07:28
million bucks that's where right now devil got to have a receipt for his ass Suge Knight was always around he was around in the days of NWA I just I never noticed who he was so he was just a big kid you know he was really at that time totally nobody Suge Knight was a bodyguard bodyguarding Bobby Brown being a bodyguard is probably one of the best music schools music industry schools that you could go to because you're gonna learn everything about the
08:04
business I was out there looking at learning you know and I seen the different people complained I seen artists I've seen people trying to be honest I see people talk about songs and I'm just listening I'm hearing at all he was an aggressive person that cleared the way for me to go in and do what I had to do you know by any means necessary she was a leader he was a winner he's smart he kind of remind me of a hip-hop degree
08:36
in the 1980s so LA was probably the most successful black-owned record label in America dick Griffey who was the founder of the company was one of those men who had the rare ability I think to identify talent in people what I'm interested in is he's really teaching young people how to be in business for themselves shuch first came to see dick because he was managing a young guy named Mario Johnson PKA chocolate who had written a number
09:08
of songs on a vanilla Sal I did all of his songs at his kitchen table at his house me and quake would do tracks and I will go to his house and write give him songs and he would learn them he had gotten some credit on the album but they hadn't paid him it wouldn't return his phone calls I couldn't get in contact with him but the record wasn't doing anything at that time and then when the video hit be et is and when the records start taking off nothing happens so fast and it blew up so quick the first thing I want to do is tell me that we give you
09:38
a couple of dollars then let bygones be bygones I she came to me at the Palm Restaurant first and just sat down and said hello he's kind of nice you know it's kind of scared us but he was really intimidating I had like six or seven guys with him and it looked like a football team we already knew where he was staying because I was supposed to be hearing some tracks that he was going but for some reason they wanted me to just come by myself you know what I'm saying this shit's like why they just want you to go by yourself Darrell didn't try to beat you out of money they to beat you out of songs I'm going with you they hold out to Pryor was no he's not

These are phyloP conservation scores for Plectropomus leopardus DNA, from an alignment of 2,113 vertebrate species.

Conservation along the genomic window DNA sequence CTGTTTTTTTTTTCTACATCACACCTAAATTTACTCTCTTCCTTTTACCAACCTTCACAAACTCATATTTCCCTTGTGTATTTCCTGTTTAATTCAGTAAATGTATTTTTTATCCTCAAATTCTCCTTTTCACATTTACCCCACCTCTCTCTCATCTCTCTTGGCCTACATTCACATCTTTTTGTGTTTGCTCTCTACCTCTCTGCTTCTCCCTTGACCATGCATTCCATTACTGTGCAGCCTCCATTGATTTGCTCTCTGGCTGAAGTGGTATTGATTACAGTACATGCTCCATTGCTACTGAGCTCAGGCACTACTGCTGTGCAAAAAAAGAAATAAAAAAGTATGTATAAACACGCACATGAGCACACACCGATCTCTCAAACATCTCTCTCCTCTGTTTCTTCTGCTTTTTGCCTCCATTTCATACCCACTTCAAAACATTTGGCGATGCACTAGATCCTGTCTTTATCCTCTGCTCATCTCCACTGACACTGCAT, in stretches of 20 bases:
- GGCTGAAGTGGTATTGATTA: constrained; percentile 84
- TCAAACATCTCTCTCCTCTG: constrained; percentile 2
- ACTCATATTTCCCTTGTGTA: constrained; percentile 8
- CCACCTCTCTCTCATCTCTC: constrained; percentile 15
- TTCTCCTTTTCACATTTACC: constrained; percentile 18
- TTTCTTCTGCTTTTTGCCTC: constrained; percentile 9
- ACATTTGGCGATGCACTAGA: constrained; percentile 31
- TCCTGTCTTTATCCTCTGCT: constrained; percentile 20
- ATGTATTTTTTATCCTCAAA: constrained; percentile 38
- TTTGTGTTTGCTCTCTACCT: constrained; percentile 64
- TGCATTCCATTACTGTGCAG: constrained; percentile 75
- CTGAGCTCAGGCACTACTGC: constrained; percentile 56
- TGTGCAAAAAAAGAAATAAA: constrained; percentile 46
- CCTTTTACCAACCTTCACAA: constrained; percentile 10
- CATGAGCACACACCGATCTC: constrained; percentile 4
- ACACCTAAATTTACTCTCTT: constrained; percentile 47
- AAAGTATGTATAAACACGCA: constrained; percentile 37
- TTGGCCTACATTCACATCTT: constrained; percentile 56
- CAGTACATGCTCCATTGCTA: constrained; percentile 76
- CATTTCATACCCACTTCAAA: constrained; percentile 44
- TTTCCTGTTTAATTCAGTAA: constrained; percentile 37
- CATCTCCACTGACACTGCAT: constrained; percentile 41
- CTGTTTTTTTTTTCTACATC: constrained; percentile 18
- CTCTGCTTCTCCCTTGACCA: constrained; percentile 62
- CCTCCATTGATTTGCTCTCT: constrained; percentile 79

10:11
going the antenna we're gonna do it like this and give him a check and y'all shut up I have a different program we met one day I went in my hotel room and he was in there and he's with several people and then he then he let me know what what he wanted and he wanted to get some points off the record you can't give me nothing it's what I'm gonna give you because you didn't get to rice to put it out - cuz I haven't got paid and my client never got paid I remember watching primetime live the interview with vanilla ice Suge took me out on the
10:42
balcony started talking to me personally he had me look over the edge show me how high I was up there are you scared I needed to wear a diaper on that day he didn't first of all hang me off from any balcony or any of this stuff okay the the story's been kind of blown out of proportion and and I want to clarify right now that Suge and I have no bad feelings or anything towards each other we had to sue EMI and Winkle to recover
11:13
that money and it was more than a year in the settlement that lawsuit there chocolate façade doesn't mean he didn't get it hung over the balcony but if he did it didn't make him go pay you can look at it like like I was an investor in Death Row Records with no return on my money Suge said well you know I got some other clients who also have written songs and produce records and they haven't been paid either he shows up on my doorstep with these two guys called doc and Drake
11:45
that was the started telling do see was the guy that came up with those great stories he was probably the single most influential person in gangsta rap Dre basically made with his records I mean you know he did the music he everyone who you don't know how to work with the artists and it was been him and ease his company together but then when easy man
12:16
Jerry Jerry can't man and X Dre out and saying you know Akai give you a little bit more money with this jus drein basically as a slave they had the worst contracts I've ever seen in the history of the record business contracts that ruthless and Jerry Heller had with NWA and Dre I guess if I said draconian that would be a kind word in the process of having a number of conversations with Doc and Dre the question came up about how can we be assured that we're gonna
12:49
get paid in the future Dick said look Dre if you can make records away you make records I'll show you how to start a company you won't have to worry about people paying you you'll have a company that you own a control I suggested that why don't you guys go and talk to easy and see if you can make a deal well Dre continues to produce easy for ruthless he continues to produce NWA and and the other acts I was consulting for ruthless for eazy-e working through
13:20
Jerry Heller one day Dre came and was shook to my office in Hollywood and simply said they had left ruthless we're starting their own company called decimal records it didn't go down it with poles too and so easy had to be persuaded to make the move to make things happen according to court papers Suge and Friends basically came in and told Eric and Jerry Heller Dre was leaving and they couldn't stop them and that this was not just legal it was
13:52